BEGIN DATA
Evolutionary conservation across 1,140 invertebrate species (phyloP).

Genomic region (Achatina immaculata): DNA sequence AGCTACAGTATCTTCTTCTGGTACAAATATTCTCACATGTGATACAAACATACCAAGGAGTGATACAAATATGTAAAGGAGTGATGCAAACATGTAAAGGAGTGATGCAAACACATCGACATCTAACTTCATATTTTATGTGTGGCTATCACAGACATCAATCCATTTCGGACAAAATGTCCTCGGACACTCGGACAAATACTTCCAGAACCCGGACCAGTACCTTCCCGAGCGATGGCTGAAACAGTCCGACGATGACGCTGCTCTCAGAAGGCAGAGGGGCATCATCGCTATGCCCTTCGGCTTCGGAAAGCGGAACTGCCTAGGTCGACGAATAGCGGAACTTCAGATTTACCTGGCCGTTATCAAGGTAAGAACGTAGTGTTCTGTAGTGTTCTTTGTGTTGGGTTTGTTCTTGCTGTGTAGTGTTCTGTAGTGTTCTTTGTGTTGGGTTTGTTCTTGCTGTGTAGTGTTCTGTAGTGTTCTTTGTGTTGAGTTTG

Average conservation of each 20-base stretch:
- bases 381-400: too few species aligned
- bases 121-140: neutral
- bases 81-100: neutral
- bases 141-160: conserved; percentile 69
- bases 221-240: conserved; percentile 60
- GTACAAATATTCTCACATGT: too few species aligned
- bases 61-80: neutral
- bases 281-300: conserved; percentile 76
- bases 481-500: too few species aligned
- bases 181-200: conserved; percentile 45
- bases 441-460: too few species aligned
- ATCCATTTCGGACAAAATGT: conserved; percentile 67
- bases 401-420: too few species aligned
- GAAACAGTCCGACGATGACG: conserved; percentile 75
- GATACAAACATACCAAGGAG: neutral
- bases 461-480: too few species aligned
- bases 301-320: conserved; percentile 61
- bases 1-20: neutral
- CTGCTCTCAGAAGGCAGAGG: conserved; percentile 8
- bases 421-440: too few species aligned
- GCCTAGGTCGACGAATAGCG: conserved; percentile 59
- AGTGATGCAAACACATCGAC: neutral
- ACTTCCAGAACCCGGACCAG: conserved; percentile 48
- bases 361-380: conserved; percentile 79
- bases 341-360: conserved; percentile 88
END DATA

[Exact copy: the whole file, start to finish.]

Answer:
Evolutionary conservation across 1,140 invertebrate species (phyloP).

Genomic region (Achatina immaculata): DNA sequence AGCTACAGTATCTTCTTCTGGTACAAATATTCTCACATGTGATACAAACATACCAAGGAGTGATACAAATATGTAAAGGAGTGATGCAAACATGTAAAGGAGTGATGCAAACACATCGACATCTAACTTCATATTTTATGTGTGGCTATCACAGACATCAATCCATTTCGGACAAAATGTCCTCGGACACTCGGACAAATACTTCCAGAACCCGGACCAGTACCTTCCCGAGCGATGGCTGAAACAGTCCGACGATGACGCTGCTCTCAGAAGGCAGAGGGGCATCATCGCTATGCCCTTCGGCTTCGGAAAGCGGAACTGCCTAGGTCGACGAATAGCGGAACTTCAGATTTACCTGGCCGTTATCAAGGTAAGAACGTAGTGTTCTGTAGTGTTCTTTGTGTTGGGTTTGTTCTTGCTGTGTAGTGTTCTGTAGTGTTCTTTGTGTTGGGTTTGTTCTTGCTGTGTAGTGTTCTGTAGTGTTCTTTGTGTTGAGTTTG

Average conservation of each 20-base stretch:
- bases 381-400: too few species aligned
- bases 121-140: neutral
- bases 81-100: neutral
- bases 141-160: conserved; percentile 69
- bases 221-240: conserved; percentile 60
- GTACAAATATTCTCACATGT: too few species aligned
- bases 61-80: neutral
- bases 281-300: conserved; percentile 76
- bases 481-500: too few species aligned
- bases 181-200: conserved; percentile 45
- bases 441-460: too few species aligned
- ATCCATTTCGGACAAAATGT: conserved; percentile 67
- bases 401-420: too few species aligned
- GAAACAGTCCGACGATGACG: conserved; percentile 75
- GATACAAACATACCAAGGAG: neutral
- bases 461-480: too few species aligned
- bases 301-320: conserved; percentile 61
- bases 1-20: neutral
- CTGCTCTCAGAAGGCAGAGG: conserved; percentile 8
- bases 421-440: too few species aligned
- GCCTAGGTCGACGAATAGCG: conserved; percentile 59
- AGTGATGCAAACACATCGAC: neutral
- ACTTCCAGAACCCGGACCAG: conserved; percentile 48
- bases 361-380: conserved; percentile 79
- bases 341-360: conserved; percentile 88